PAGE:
Chairs, do you think?
These photos moved me:
This was probably sent in by MMS from a mobile – hence no comment, but it is a lovely narrative photo, and I think it’s my favourite of the lot:
http://www.bbc.co.uk/radio4/news/pm/galleries/759/37/#gallery759 – fibber! It was pitch dark in Yorkshire, there’s no way it was dusk in Edinburgh.
Mind you, I rather like the fact that they are putting up photos without editing or comment. This is another one which makes me say: huh?
Guilt and envy:
This one gives me kitchen-envy:
This one gives me pencil-envy:
And this one gave me kitchen-guilt (and no, it isn’t mine).
I am slightly worried about a kitchen which is that clean and which includes a medium sized boy:
This one has a comment with the almost ruthlesness of an almost-haiku:
And this shows a concerning grasp of reality too:
… as others see us
The experiment helped some people see their familiar worlds through new eyes:
Nowt so queer as folk:
Yes, well… She’s a priest, I suppose one can’t expect scientific scepticism, can one?http://www.bbc.co.uk/radio4/news/pm/galleries/759/57/#gallery759
We’re impressed, or we are meant to be. All those adjectives. It’s a stone cottage, doncha know; it was a visit from the minister, natch. He’s a local councillor:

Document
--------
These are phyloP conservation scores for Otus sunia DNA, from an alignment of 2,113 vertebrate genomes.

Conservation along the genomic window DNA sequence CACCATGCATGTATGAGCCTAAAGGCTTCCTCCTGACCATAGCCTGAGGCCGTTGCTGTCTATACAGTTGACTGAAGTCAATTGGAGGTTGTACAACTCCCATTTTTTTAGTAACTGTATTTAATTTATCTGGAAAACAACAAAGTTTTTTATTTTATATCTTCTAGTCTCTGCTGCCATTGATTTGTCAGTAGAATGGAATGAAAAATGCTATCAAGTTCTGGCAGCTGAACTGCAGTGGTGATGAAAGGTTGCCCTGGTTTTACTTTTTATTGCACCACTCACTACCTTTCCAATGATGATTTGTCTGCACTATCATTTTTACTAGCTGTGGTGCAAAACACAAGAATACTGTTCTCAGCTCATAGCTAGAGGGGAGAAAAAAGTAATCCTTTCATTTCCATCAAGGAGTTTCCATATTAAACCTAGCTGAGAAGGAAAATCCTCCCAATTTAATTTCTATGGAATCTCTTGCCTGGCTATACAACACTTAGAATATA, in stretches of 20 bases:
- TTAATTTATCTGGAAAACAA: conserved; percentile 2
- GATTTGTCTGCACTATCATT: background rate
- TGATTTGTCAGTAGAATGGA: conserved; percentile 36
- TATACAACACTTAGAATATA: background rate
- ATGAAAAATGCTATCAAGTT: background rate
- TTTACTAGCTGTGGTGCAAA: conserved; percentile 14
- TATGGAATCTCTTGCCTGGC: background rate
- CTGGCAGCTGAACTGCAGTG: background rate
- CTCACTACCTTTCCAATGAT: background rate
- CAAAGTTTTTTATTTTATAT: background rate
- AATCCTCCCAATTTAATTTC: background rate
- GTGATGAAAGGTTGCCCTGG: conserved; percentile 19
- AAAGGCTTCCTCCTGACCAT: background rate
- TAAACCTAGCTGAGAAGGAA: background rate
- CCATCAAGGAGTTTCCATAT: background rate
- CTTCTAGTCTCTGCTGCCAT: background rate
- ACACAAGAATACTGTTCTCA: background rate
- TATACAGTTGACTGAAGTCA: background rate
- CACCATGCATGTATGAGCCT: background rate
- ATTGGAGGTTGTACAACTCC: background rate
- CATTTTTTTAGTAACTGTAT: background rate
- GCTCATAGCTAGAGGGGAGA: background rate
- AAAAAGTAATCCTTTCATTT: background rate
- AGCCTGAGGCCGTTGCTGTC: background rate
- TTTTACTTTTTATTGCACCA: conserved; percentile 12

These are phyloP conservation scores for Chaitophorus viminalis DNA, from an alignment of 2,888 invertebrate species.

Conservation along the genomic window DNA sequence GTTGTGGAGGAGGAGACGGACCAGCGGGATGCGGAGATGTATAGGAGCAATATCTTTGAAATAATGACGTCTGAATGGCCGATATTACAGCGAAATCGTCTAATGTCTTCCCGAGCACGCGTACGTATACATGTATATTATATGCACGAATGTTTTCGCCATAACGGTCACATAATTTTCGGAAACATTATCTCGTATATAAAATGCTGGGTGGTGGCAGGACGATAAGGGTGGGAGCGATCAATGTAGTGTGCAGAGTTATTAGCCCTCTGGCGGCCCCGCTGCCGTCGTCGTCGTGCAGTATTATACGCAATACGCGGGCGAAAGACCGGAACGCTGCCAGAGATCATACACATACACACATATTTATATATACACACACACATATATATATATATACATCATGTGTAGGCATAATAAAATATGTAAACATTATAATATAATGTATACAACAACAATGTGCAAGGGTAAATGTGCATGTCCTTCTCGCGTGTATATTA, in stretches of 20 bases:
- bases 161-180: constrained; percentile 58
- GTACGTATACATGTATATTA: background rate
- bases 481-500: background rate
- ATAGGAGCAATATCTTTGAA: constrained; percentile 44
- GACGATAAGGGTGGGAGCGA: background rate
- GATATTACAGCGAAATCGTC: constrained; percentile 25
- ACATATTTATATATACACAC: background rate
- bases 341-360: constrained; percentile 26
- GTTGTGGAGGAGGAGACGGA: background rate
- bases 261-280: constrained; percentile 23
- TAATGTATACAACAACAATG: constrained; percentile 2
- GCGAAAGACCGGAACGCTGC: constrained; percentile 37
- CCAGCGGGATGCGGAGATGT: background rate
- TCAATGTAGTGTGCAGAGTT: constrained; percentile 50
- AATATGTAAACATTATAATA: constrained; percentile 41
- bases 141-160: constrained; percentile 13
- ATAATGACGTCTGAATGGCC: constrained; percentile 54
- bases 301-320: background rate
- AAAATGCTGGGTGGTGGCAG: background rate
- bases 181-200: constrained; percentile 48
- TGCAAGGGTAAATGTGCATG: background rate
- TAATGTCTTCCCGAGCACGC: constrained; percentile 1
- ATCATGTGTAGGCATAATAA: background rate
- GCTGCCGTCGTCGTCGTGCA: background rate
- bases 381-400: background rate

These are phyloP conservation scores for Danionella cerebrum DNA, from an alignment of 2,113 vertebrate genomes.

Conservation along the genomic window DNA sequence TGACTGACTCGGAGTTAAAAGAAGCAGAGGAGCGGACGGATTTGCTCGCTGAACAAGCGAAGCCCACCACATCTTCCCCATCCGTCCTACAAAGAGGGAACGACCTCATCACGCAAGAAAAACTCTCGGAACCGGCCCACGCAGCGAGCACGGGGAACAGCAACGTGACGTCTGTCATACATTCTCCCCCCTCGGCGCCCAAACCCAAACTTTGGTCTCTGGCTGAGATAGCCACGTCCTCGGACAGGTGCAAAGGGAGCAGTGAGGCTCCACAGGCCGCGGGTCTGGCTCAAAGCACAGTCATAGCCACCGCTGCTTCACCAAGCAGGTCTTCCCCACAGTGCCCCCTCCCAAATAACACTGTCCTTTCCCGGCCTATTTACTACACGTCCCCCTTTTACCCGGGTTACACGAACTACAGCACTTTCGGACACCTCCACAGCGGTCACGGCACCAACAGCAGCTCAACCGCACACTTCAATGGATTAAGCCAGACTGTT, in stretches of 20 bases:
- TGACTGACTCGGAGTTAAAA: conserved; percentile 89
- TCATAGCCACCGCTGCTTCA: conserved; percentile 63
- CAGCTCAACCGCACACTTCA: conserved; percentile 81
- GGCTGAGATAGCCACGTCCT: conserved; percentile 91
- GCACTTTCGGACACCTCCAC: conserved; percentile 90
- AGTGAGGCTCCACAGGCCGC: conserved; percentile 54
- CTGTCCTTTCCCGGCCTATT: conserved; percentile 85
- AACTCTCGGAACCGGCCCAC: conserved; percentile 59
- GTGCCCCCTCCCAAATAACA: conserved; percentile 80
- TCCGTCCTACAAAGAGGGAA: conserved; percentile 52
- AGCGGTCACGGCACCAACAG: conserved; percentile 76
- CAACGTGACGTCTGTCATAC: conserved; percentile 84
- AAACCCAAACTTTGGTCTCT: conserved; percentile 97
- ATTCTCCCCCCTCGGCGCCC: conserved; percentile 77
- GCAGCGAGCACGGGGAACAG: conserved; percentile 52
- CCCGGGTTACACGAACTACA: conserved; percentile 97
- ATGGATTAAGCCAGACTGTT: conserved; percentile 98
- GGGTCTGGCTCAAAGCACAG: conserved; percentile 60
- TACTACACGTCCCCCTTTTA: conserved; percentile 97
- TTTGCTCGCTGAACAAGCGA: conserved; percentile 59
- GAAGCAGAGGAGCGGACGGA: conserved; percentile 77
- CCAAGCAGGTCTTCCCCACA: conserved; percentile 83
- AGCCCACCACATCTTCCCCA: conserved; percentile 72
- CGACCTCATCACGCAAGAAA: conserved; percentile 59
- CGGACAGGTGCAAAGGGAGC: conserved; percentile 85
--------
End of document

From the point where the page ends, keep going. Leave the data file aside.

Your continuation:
Who has a bath at 5.00pm every night?
Shift workers, I guess.
A parental dilemma, to take the photogaph or chastise the child?
And on the subject of boys and noisy musical instruments:
Photos as photos:
This is one of the few photos which has merit as a photo – but I think I prefer the lack of staginess of the others:
And here is another good photo, qua photo, taken with a mobile phone too
As is this:
And, less obviously, this:
“It’s a long way to Schadenfreude, it’s a long way, to go”
This one isn’t mine, but it so could have been….
and how many Londoners were staring at this at 5:00pm?
Not another dashboard pic:
As I said, take a look at the whole lot – it is a moving and fascinating collection.